The civil rights victories delivered blacks into a new enmeshment with the larger society that encouraged what might be called contingent thinking—the certainty that one’s own efforts will never be enough, that one’s progress will always be contingent on the agency of society. In this thinking, will is more effective in society than in the self, and the best strategy is to pressure society to exert its will so that it might, in turn, facilitate one’s progress. Of course contingent thinking is precisely the kind of thinking that was forced on us by slavery and segregation, which gave blacks little option but to see real power outside themselves. Thus, masking—wearing the face that best manipulates whites—is probably the oldest survival mechanism in black life. The irony of this new enmeshment with redemptive liberalism is that it has returned blacks to the crucible of contingent thinking that our civil rights victories won us the freedom to be done with.

And nowhere are the ironies of this thinking more evident than in today’s black “establishment” of civil rights leaders, politicians, academics, and government operatives. The very militancy of this leadership is not for the freedom blacks need to make their own progress but for the contingency of black progress on interventions from the larger society. Black America is saddled with a leadership that constantly argues the helplessness and weakness of its own people in order “to keep whites on the hook”—a leadership that promotes and benefits from the very contingency it ought to be trying to break.

I believe this is what explains the black leadership’s ferocious, over-the-top support of President Clinton in his recent travails. If President Clinton has largely ignored their actual agenda, his instinct for patronage has led him to keep the idea of black contingency alive in an era when it might have otherwise faded. (More than 80 percent of Americans commonly poll against affirmative action.) When he says “mend it, don’t end it,” makes his cabinet “look like America,” and testifies to black grievances in black churches, he is at least symbolically casting himself as the master of black contingency. If the black leadership is not fanatic about Mr. Clinton as a person, it is fanatic about the idea of contingency that he embodies.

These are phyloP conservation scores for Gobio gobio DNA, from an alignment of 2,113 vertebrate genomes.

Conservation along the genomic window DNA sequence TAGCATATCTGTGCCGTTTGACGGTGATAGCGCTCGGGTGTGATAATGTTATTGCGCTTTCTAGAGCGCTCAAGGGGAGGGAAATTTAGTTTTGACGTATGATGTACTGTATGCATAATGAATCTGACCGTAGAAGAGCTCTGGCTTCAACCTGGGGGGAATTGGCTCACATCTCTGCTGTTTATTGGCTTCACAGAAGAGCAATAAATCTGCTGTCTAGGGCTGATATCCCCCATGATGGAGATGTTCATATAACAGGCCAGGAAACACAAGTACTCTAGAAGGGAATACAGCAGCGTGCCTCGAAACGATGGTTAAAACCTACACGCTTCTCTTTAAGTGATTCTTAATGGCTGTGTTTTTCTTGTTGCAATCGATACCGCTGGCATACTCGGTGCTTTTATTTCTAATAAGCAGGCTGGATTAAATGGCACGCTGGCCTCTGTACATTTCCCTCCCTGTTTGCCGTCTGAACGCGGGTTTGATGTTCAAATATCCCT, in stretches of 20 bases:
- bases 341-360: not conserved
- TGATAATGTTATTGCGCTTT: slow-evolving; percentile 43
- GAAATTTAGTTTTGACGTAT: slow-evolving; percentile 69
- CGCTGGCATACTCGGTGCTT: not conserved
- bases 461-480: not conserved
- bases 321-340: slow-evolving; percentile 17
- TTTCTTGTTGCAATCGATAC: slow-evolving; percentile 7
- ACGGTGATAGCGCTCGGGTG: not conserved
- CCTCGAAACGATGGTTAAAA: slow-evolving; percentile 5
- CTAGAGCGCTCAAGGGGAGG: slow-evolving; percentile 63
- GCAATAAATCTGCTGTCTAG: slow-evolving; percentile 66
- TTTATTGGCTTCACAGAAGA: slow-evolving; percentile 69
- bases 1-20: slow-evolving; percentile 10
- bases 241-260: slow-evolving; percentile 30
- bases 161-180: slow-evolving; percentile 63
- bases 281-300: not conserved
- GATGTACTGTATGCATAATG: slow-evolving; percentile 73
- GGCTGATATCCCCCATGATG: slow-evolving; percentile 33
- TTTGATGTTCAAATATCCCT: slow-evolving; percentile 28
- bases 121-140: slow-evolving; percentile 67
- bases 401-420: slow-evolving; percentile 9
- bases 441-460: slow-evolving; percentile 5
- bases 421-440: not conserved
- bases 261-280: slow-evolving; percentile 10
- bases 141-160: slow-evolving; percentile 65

But in those areas of black life—entertainment, sports, music, literature—where contingent thinking is never allowed, where full responsibility for progress is assumed whether or not racism persists, blacks not only thrive but often outperform others.

The greatness of Martin Luther King was simply that he made black freedom first of all a black responsibility. Of course he also longed for an integrated America, and he felt that white involvement in the civil rights movement was essential. Moreover, he demanded that white America morally transform itself where race was concerned. But in the end it was abundantly clear that this was a fearless man who asked his people to seize their freedom whether or not others supported them—to make their freedom contingent on their own will. This great assumption of responsibility by blacks transformed larger America and should be celebrated as a vision of literal possibility, a demonstration of how, for example, inner-city education should be approached.

But this raises a question that has no doubt been lurking in the reader’s mind throughout this essay: If blacks take responsibility for becoming fully competitive with others (the last test of true equality), what will be the white responsibility?


Two things stand out. The first is that whites are responsible, more as citizens than as whites, for supporting black advancement as a way of healing the national community of its deepest wound. But to avoid the enmeshment of the past, this support should never take responsibility for a problem away from those who suffer the problem. Except for the physically incapacitated, support should follow the assumption of responsibility and disappear when it wanes.

The second responsibility is for whites truly to give up in themselves, and to combat in the larger world, the odious idea of white supremacy. This is the subtle and ever-beckoning evil that peeks out from the racial paternalism of both the left and the right. It is just as surely present in those who support affirmative action because they believe blacks will never compete as it is in those who take the race-and-IQ debate seriously. It survives today not as an open certainty but as a secret suspicion that consoles by chalking up at least some of the race problem to biological determinism. But this simple suspicion, which is as easy to feel as it is impossible to confirm, functions as it always did: as an occasion to end our human regard for another group.

These responsibilities are also a part of the King legacy. What a radical man he was. Even in memory he asks so much of people. But if his dream of full black equality is finally going to be an idea whose time has come, he has asked nothing that isn’t absolutely necessary.